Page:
Predicting the tripartite network of mosquito-borne disease

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Tad Dallas, Sadie Jane Ryan, Ben Bellekom, Anna Claire Fagre, Rebecca Christofferson, Colin J. Carlson


The potential for a pathogen to infect a host is mediated by traits of both the host and pathogen, as well as the complex interactions between them. Arthropod-borne viruses (arboviruses) require an intermediate vector, introducing an additional compatibility layer. Existing predictive models of host-virus networks rarely incorporate the unique aspects of vector transmission, instead treating vector biology as a hidden, unobserved layer. We explore two possible extensions to address this: first, we added vector traits into predictions of the bipartite host-virus network; and second, we used host, vector, and virus traits to predict the tripartite host-vector-virus network. We tested both approaches on mosquito-borne flaviviruses of mammals. Using host-virus models, we find that the inclusion of vector traits may improve inference in some cases, while viral traits proved to be the most important for model performance. Further, we found that it was possible, though quite difficult, to predict full tripartite (host-vector-virus) links. Both approaches are interesting avenues for further model development, but our results keenly underscore a need to collect more comprehensive datasets to characterize arbovirus ecology, across a wide and less biased geographic scope, especially outside of North America, and to better identify molecular traits that underpin host-vector-virus interactions.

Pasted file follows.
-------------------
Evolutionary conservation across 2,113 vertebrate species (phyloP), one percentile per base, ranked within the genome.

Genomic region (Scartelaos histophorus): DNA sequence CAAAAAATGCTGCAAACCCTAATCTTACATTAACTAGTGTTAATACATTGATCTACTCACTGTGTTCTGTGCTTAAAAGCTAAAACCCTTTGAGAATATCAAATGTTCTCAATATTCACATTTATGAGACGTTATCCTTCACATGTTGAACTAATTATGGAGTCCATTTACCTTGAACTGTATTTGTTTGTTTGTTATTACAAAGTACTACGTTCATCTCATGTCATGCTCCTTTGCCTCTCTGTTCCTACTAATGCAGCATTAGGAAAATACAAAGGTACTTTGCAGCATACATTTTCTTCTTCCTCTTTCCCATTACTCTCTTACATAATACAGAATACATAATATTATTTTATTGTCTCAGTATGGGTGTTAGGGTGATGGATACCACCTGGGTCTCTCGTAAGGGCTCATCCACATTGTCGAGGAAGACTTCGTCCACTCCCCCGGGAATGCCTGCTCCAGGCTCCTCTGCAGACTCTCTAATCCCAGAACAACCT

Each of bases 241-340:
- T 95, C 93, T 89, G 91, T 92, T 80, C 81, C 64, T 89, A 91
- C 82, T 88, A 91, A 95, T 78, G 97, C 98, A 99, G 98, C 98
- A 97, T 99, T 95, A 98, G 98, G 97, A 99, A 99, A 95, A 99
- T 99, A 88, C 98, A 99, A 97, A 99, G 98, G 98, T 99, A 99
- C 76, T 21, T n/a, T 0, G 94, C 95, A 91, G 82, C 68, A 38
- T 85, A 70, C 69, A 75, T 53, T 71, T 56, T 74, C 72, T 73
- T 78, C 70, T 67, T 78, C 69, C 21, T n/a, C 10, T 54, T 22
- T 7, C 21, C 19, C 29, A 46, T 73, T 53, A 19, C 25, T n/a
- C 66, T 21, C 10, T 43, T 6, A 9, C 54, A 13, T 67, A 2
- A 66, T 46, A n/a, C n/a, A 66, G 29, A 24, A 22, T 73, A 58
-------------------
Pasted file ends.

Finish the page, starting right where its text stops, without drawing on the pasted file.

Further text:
Immunology and Infectious Disease, Life Sciences



Published: 2021-11-18 00:15


CC-By Attribution-ShareAlike 4.0 International

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